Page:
BELLY BOLLY AND BABIES: DANCING WHEN PREGNANT

Is it OK to dance when you’re pregnant?  I’m asked this question so many times and my answer is the same.  “Yes….and you need to check two things first!”
1. You need to heed your doctor’s and your midwife’s advice about the correct form and level of exercise that you undertake.
2. Listen to your body (and your baby!).

I’m not a medical professional, yet I’ll help you to enjoy your Belly Bolly dance while you’re pregnant and after your baby has arrived.

Sarah, pregnant, doing Belly Bolly Stick Dance on St Michael's MtSarah, pictured while pregnant, doing a stick dance on the battlements of St Michael’s Mount castle, danced well into four pregnancies.  She is convinced that she benefitted hugely from dancing when pregnant and had easy births!  Nowadays many women do Belly Bolly dance while pregnant.  The dance offers a gentle form of exercise, helping posture and using core strength.  Historically, dance moves like pelvic circles, hip circles, tucks and figures of 8 have prepared muscles for labour.  Traditionally, anecdotally, Arabic and North African women dance around the mother giving birth, to encourage these empowering circular moves.
Sarah: Seef Saffah Belly Bolly dancer, when pregnantAs your body changes throughout pregnancy, it has to work harder.  Yet you want to maintain your fitness level and flexibility as much as possible.  Increasing weight, stretched stomach muscles, backache and tired knees will limit you.  So you need to watch carefully how much dancing you do when pregnant to avoid straining anything!  How you feel will vary at different stages of your pregnancy, so go with the flow and listen to your body.  Dance at the level you’re used to. Stay slow and be gentle on yourself.  Stop to rest as soon as you feel tired, physically or mentally.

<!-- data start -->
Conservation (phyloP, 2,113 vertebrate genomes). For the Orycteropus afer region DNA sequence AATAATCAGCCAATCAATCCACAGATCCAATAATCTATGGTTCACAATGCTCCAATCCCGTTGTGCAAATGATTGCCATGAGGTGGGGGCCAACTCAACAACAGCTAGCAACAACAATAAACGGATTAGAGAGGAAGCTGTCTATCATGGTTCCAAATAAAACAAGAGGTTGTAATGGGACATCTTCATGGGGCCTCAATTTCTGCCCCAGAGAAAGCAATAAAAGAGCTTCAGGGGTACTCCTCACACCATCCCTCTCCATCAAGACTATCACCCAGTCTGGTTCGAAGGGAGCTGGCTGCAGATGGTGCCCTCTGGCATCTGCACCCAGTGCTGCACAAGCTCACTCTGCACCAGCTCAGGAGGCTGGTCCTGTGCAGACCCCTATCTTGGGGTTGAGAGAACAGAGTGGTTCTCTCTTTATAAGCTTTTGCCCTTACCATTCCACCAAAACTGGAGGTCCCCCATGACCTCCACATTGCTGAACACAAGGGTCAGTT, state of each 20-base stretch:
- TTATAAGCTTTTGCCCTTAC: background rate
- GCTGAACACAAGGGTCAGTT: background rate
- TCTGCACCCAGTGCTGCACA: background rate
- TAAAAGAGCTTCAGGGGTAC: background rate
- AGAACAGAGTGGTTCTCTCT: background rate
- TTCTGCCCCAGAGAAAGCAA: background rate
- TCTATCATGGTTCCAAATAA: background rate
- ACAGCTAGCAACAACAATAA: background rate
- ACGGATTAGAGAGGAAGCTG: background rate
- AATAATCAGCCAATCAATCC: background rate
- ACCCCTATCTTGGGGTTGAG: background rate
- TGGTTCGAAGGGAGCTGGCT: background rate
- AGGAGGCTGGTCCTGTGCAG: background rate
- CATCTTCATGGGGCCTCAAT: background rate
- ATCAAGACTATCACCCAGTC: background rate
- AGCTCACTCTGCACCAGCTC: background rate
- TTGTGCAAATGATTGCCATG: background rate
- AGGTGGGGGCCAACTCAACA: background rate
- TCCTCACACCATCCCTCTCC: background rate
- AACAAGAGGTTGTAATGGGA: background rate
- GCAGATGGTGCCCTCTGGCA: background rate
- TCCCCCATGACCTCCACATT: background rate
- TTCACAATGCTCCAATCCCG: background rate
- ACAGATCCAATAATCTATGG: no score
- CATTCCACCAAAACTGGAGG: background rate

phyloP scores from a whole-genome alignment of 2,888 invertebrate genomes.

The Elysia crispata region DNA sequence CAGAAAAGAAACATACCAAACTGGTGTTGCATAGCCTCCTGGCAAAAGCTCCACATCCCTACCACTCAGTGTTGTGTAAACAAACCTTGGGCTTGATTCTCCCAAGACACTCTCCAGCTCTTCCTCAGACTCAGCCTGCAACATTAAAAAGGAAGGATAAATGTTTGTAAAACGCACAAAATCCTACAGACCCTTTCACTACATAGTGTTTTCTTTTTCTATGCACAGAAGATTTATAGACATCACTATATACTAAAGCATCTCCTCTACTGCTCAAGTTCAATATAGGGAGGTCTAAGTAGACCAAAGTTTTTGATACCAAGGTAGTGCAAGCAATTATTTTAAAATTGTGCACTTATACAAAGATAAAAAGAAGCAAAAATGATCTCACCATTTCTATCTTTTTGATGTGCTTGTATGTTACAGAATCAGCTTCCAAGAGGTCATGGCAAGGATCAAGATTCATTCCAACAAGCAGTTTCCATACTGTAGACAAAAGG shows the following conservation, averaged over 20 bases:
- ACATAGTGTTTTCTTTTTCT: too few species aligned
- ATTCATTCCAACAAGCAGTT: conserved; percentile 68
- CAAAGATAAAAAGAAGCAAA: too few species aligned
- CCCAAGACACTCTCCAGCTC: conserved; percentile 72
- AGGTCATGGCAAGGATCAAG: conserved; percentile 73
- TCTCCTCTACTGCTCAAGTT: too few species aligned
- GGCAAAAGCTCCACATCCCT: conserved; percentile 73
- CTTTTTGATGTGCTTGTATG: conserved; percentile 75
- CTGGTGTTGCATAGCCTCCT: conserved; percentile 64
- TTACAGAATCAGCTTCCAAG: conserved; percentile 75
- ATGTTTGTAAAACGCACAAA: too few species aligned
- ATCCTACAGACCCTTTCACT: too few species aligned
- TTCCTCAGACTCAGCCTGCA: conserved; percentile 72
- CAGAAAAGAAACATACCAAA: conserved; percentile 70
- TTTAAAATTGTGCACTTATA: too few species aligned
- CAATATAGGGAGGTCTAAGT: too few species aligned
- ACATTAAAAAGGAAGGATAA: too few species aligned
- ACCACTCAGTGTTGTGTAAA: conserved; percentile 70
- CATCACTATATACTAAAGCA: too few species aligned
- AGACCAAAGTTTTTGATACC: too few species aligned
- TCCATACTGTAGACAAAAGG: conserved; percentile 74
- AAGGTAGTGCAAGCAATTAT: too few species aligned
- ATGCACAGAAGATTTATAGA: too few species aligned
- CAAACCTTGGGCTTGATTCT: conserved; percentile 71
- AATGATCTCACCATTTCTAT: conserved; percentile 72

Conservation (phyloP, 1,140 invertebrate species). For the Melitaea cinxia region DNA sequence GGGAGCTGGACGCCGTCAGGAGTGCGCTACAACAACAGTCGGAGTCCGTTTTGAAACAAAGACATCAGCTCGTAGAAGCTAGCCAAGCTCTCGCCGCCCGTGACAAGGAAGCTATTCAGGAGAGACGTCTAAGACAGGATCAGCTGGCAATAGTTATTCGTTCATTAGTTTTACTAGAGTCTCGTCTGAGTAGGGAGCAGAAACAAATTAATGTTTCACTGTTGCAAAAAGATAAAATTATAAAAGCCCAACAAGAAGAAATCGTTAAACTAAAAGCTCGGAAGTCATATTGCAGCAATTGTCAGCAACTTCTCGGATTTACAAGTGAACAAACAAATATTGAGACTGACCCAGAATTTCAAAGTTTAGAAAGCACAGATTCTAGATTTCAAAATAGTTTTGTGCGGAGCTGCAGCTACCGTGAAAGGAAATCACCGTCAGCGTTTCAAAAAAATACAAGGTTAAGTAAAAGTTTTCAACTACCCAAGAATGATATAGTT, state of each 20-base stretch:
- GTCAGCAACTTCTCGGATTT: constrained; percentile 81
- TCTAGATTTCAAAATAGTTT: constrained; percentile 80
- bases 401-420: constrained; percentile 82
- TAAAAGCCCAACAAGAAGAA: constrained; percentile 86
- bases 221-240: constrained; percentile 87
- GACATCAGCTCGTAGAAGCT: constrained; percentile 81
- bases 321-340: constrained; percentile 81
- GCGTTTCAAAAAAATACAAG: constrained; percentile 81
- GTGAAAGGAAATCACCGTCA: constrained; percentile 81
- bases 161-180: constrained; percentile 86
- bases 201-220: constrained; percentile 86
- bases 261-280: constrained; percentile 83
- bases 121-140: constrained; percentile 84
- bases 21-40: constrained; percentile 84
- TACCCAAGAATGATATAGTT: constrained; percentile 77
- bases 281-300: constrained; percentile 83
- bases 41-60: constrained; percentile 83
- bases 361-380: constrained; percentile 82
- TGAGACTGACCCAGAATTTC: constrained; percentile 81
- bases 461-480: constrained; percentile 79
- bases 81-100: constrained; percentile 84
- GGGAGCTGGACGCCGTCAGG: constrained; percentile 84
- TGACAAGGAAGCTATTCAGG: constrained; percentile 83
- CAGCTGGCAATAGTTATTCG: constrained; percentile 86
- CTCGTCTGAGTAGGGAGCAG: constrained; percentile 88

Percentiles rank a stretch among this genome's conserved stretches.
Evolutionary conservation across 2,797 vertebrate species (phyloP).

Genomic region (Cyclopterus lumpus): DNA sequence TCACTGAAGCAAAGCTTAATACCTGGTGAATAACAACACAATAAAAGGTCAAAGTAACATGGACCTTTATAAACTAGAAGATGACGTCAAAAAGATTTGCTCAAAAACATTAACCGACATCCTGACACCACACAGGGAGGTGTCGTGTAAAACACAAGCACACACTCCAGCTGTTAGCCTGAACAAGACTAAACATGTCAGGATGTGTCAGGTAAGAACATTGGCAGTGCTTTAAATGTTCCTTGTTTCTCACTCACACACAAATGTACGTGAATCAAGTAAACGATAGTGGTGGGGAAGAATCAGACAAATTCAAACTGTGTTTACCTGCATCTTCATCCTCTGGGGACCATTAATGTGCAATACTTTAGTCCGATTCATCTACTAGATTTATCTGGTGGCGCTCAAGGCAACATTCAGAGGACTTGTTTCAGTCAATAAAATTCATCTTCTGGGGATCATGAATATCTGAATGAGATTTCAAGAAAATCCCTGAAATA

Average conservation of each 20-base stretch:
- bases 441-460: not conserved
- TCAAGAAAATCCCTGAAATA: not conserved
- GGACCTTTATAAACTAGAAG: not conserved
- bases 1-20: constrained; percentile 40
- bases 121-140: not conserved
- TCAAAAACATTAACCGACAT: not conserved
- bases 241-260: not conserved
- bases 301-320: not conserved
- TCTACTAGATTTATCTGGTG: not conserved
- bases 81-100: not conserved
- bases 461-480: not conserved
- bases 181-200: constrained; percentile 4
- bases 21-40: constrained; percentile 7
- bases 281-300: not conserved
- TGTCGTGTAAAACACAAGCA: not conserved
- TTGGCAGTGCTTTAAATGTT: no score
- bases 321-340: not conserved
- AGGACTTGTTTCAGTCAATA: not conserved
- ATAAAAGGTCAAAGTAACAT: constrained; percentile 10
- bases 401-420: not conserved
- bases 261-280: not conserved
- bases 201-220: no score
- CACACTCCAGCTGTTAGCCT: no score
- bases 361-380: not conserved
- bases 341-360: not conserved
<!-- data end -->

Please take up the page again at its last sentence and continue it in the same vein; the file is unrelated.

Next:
Jay dancing Belly Bolly just before baby isdue!If you’re just starting Belly Bolly dance while pregnant, the same advice applies. This way, you’ll keep your muscles strong and toned, giving yourself maximum benefit with no strain.  You’ll find that other women in class who have had babies will be very supportive as well and this is reassuring.  Jay, pictured right, danced happily with her hip-belt adjusted to accommodate baby bump!
Then, when you’ve had your baby, you can use Belly Bolly dance to help to regain flexibility, strength and stamina.  Check with your doctor or midwife first!
Jay, belly bolly dancing with 11 day old Emma
Here, Jay dances with 11 day old Ella. Start slowly, when you feel properly energised.  Don’t overdo it!  Your body has been working very hard while pregnant and then nurturing your baby.  It may take some time to regain your previous level of dance or to start from scratch as a new dancer. You’ll get there, though!  Again, the company of other women who’ve had babies will be very comforting.  They’re bound to share lots of handy hints about coping as a mum!